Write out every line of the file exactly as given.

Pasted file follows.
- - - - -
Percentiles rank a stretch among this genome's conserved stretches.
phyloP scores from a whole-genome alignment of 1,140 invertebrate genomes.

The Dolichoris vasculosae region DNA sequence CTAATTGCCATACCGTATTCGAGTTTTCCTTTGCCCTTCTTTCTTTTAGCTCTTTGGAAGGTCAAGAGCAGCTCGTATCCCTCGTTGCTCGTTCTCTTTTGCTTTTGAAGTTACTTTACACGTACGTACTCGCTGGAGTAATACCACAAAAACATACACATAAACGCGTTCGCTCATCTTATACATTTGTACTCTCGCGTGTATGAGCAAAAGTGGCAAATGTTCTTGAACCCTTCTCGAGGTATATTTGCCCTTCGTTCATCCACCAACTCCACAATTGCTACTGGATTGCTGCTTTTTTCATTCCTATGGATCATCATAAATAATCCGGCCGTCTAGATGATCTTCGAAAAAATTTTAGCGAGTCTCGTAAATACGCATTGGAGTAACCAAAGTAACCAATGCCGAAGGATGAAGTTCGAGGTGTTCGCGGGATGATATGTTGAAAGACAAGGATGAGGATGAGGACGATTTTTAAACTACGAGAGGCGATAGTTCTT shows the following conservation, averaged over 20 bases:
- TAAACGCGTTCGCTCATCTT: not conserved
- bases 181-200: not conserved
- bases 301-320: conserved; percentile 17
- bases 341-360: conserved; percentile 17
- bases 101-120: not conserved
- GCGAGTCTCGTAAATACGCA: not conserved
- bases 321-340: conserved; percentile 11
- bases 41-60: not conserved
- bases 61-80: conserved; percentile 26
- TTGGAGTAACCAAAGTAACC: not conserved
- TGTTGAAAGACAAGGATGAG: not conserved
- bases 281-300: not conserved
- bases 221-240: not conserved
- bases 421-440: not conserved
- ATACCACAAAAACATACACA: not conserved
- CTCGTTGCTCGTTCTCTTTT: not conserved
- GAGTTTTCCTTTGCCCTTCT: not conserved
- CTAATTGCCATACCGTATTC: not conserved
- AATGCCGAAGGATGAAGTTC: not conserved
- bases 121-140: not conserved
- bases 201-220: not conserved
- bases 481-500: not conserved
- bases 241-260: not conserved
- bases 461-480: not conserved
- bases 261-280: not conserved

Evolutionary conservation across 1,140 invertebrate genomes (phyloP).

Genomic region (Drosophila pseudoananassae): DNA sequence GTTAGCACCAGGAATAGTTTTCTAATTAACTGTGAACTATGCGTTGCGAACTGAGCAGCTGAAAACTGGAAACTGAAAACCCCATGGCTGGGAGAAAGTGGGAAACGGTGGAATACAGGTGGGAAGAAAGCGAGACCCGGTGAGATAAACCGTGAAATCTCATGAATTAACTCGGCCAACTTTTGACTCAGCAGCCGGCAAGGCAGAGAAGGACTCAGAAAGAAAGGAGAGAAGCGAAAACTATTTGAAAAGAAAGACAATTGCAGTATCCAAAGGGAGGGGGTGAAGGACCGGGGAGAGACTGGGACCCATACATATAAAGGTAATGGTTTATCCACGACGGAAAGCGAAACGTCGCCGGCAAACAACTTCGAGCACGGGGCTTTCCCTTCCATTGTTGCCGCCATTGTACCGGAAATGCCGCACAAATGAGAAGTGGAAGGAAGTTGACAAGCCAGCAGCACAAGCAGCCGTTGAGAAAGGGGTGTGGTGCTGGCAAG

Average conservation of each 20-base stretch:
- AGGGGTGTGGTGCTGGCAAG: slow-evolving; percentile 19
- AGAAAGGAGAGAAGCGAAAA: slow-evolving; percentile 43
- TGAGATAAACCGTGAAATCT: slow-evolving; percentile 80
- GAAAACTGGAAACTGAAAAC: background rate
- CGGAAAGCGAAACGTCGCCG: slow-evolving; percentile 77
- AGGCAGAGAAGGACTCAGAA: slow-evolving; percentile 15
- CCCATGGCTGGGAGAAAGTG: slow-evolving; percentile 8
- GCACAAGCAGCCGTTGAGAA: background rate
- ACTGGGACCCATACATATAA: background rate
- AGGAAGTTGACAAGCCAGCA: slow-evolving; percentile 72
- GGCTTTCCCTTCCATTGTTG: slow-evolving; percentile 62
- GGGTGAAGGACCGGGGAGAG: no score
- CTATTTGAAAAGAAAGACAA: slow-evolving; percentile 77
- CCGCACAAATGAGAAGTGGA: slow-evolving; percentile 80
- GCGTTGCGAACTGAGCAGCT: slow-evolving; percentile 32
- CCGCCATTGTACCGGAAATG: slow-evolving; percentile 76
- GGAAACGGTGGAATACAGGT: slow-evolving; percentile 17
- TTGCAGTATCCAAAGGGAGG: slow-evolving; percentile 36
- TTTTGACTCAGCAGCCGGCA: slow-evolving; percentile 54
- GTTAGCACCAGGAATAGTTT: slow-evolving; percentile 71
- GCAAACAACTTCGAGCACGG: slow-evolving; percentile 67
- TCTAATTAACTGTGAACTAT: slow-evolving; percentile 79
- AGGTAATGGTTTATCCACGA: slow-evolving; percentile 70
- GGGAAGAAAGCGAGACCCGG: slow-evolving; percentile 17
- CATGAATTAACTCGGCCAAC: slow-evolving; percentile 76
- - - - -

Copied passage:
Percentiles rank a stretch among this genome's conserved stretches.
phyloP scores from a whole-genome alignment of 1,140 invertebrate genomes.

The Dolichoris vasculosae region DNA sequence CTAATTGCCATACCGTATTCGAGTTTTCCTTTGCCCTTCTTTCTTTTAGCTCTTTGGAAGGTCAAGAGCAGCTCGTATCCCTCGTTGCTCGTTCTCTTTTGCTTTTGAAGTTACTTTACACGTACGTACTCGCTGGAGTAATACCACAAAAACATACACATAAACGCGTTCGCTCATCTTATACATTTGTACTCTCGCGTGTATGAGCAAAAGTGGCAAATGTTCTTGAACCCTTCTCGAGGTATATTTGCCCTTCGTTCATCCACCAACTCCACAATTGCTACTGGATTGCTGCTTTTTTCATTCCTATGGATCATCATAAATAATCCGGCCGTCTAGATGATCTTCGAAAAAATTTTAGCGAGTCTCGTAAATACGCATTGGAGTAACCAAAGTAACCAATGCCGAAGGATGAAGTTCGAGGTGTTCGCGGGATGATATGTTGAAAGACAAGGATGAGGATGAGGACGATTTTTAAACTACGAGAGGCGATAGTTCTT shows the following conservation, averaged over 20 bases:
- TAAACGCGTTCGCTCATCTT: not conserved
- bases 181-200: not conserved
- bases 301-320: conserved; percentile 17
- bases 341-360: conserved; percentile 17
- bases 101-120: not conserved
- GCGAGTCTCGTAAATACGCA: not conserved
- bases 321-340: conserved; percentile 11
- bases 41-60: not conserved
- bases 61-80: conserved; percentile 26
- TTGGAGTAACCAAAGTAACC: not conserved
- TGTTGAAAGACAAGGATGAG: not conserved
- bases 281-300: not conserved
- bases 221-240: not conserved
- bases 421-440: not conserved
- ATACCACAAAAACATACACA: not conserved
- CTCGTTGCTCGTTCTCTTTT: not conserved
- GAGTTTTCCTTTGCCCTTCT: not conserved
- CTAATTGCCATACCGTATTC: not conserved
- AATGCCGAAGGATGAAGTTC: not conserved
- bases 121-140: not conserved
- bases 201-220: not conserved
- bases 481-500: not conserved
- bases 241-260: not conserved
- bases 461-480: not conserved
- bases 261-280: not conserved

Evolutionary conservation across 1,140 invertebrate genomes (phyloP).

Genomic region (Drosophila pseudoananassae): DNA sequence GTTAGCACCAGGAATAGTTTTCTAATTAACTGTGAACTATGCGTTGCGAACTGAGCAGCTGAAAACTGGAAACTGAAAACCCCATGGCTGGGAGAAAGTGGGAAACGGTGGAATACAGGTGGGAAGAAAGCGAGACCCGGTGAGATAAACCGTGAAATCTCATGAATTAACTCGGCCAACTTTTGACTCAGCAGCCGGCAAGGCAGAGAAGGACTCAGAAAGAAAGGAGAGAAGCGAAAACTATTTGAAAAGAAAGACAATTGCAGTATCCAAAGGGAGGGGGTGAAGGACCGGGGAGAGACTGGGACCCATACATATAAAGGTAATGGTTTATCCACGACGGAAAGCGAAACGTCGCCGGCAAACAACTTCGAGCACGGGGCTTTCCCTTCCATTGTTGCCGCCATTGTACCGGAAATGCCGCACAAATGAGAAGTGGAAGGAAGTTGACAAGCCAGCAGCACAAGCAGCCGTTGAGAAAGGGGTGTGGTGCTGGCAAG

Average conservation of each 20-base stretch:
- AGGGGTGTGGTGCTGGCAAG: slow-evolving; percentile 19
- AGAAAGGAGAGAAGCGAAAA: slow-evolving; percentile 43
- TGAGATAAACCGTGAAATCT: slow-evolving; percentile 80
- GAAAACTGGAAACTGAAAAC: background rate
- CGGAAAGCGAAACGTCGCCG: slow-evolving; percentile 77
- AGGCAGAGAAGGACTCAGAA: slow-evolving; percentile 15
- CCCATGGCTGGGAGAAAGTG: slow-evolving; percentile 8
- GCACAAGCAGCCGTTGAGAA: background rate
- ACTGGGACCCATACATATAA: background rate
- AGGAAGTTGACAAGCCAGCA: slow-evolving; percentile 72
- GGCTTTCCCTTCCATTGTTG: slow-evolving; percentile 62
- GGGTGAAGGACCGGGGAGAG: no score
- CTATTTGAAAAGAAAGACAA: slow-evolving; percentile 77
- CCGCACAAATGAGAAGTGGA: slow-evolving; percentile 80
- GCGTTGCGAACTGAGCAGCT: slow-evolving; percentile 32
- CCGCCATTGTACCGGAAATG: slow-evolving; percentile 76
- GGAAACGGTGGAATACAGGT: slow-evolving; percentile 17
- TTGCAGTATCCAAAGGGAGG: slow-evolving; percentile 36
- TTTTGACTCAGCAGCCGGCA: slow-evolving; percentile 54
- GTTAGCACCAGGAATAGTTT: slow-evolving; percentile 71
- GCAAACAACTTCGAGCACGG: slow-evolving; percentile 67
- TCTAATTAACTGTGAACTAT: slow-evolving; percentile 79
- AGGTAATGGTTTATCCACGA: slow-evolving; percentile 70
- GGGAAGAAAGCGAGACCCGG: slow-evolving; percentile 17
- CATGAATTAACTCGGCCAAC: slow-evolving; percentile 76